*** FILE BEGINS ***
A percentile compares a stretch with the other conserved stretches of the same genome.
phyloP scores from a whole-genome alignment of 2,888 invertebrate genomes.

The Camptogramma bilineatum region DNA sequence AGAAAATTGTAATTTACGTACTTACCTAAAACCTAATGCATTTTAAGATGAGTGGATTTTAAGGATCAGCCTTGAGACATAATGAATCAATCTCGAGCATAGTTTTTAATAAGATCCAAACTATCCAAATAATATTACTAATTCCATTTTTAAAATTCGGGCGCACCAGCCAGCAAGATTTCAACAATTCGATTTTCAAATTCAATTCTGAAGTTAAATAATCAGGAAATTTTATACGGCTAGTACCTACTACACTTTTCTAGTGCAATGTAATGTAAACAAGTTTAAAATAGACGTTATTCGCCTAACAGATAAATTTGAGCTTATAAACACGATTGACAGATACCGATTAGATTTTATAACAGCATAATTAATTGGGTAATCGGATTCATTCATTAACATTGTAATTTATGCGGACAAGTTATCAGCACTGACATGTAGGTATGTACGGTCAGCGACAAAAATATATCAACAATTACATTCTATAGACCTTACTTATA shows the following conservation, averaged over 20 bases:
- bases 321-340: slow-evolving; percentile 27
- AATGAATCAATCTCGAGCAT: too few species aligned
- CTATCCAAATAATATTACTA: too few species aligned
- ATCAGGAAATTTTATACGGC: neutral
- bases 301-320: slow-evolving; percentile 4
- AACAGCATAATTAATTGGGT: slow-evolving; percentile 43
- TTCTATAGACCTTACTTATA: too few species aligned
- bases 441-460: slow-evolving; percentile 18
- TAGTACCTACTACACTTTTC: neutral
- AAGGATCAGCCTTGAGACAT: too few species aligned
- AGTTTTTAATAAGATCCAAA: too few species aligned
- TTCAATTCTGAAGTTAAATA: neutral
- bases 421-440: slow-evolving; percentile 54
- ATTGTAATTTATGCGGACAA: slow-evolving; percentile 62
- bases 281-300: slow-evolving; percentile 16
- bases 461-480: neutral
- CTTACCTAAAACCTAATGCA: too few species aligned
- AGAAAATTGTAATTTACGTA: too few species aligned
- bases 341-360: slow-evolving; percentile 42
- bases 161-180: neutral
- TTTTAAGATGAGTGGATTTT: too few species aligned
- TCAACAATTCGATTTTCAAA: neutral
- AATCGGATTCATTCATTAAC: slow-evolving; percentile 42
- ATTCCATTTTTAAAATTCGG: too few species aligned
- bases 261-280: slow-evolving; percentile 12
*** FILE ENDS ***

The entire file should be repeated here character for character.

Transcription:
A percentile compares a stretch with the other conserved stretches of the same genome.
phyloP scores from a whole-genome alignment of 2,888 invertebrate genomes.

The Camptogramma bilineatum region DNA sequence AGAAAATTGTAATTTACGTACTTACCTAAAACCTAATGCATTTTAAGATGAGTGGATTTTAAGGATCAGCCTTGAGACATAATGAATCAATCTCGAGCATAGTTTTTAATAAGATCCAAACTATCCAAATAATATTACTAATTCCATTTTTAAAATTCGGGCGCACCAGCCAGCAAGATTTCAACAATTCGATTTTCAAATTCAATTCTGAAGTTAAATAATCAGGAAATTTTATACGGCTAGTACCTACTACACTTTTCTAGTGCAATGTAATGTAAACAAGTTTAAAATAGACGTTATTCGCCTAACAGATAAATTTGAGCTTATAAACACGATTGACAGATACCGATTAGATTTTATAACAGCATAATTAATTGGGTAATCGGATTCATTCATTAACATTGTAATTTATGCGGACAAGTTATCAGCACTGACATGTAGGTATGTACGGTCAGCGACAAAAATATATCAACAATTACATTCTATAGACCTTACTTATA shows the following conservation, averaged over 20 bases:
- bases 321-340: slow-evolving; percentile 27
- AATGAATCAATCTCGAGCAT: too few species aligned
- CTATCCAAATAATATTACTA: too few species aligned
- ATCAGGAAATTTTATACGGC: neutral
- bases 301-320: slow-evolving; percentile 4
- AACAGCATAATTAATTGGGT: slow-evolving; percentile 43
- TTCTATAGACCTTACTTATA: too few species aligned
- bases 441-460: slow-evolving; percentile 18
- TAGTACCTACTACACTTTTC: neutral
- AAGGATCAGCCTTGAGACAT: too few species aligned
- AGTTTTTAATAAGATCCAAA: too few species aligned
- TTCAATTCTGAAGTTAAATA: neutral
- bases 421-440: slow-evolving; percentile 54
- ATTGTAATTTATGCGGACAA: slow-evolving; percentile 62
- bases 281-300: slow-evolving; percentile 16
- bases 461-480: neutral
- CTTACCTAAAACCTAATGCA: too few species aligned
- AGAAAATTGTAATTTACGTA: too few species aligned
- bases 341-360: slow-evolving; percentile 42
- bases 161-180: neutral
- TTTTAAGATGAGTGGATTTT: too few species aligned
- TCAACAATTCGATTTTCAAA: neutral
- AATCGGATTCATTCATTAAC: slow-evolving; percentile 42
- ATTCCATTTTTAAAATTCGG: too few species aligned
- bases 261-280: slow-evolving; percentile 12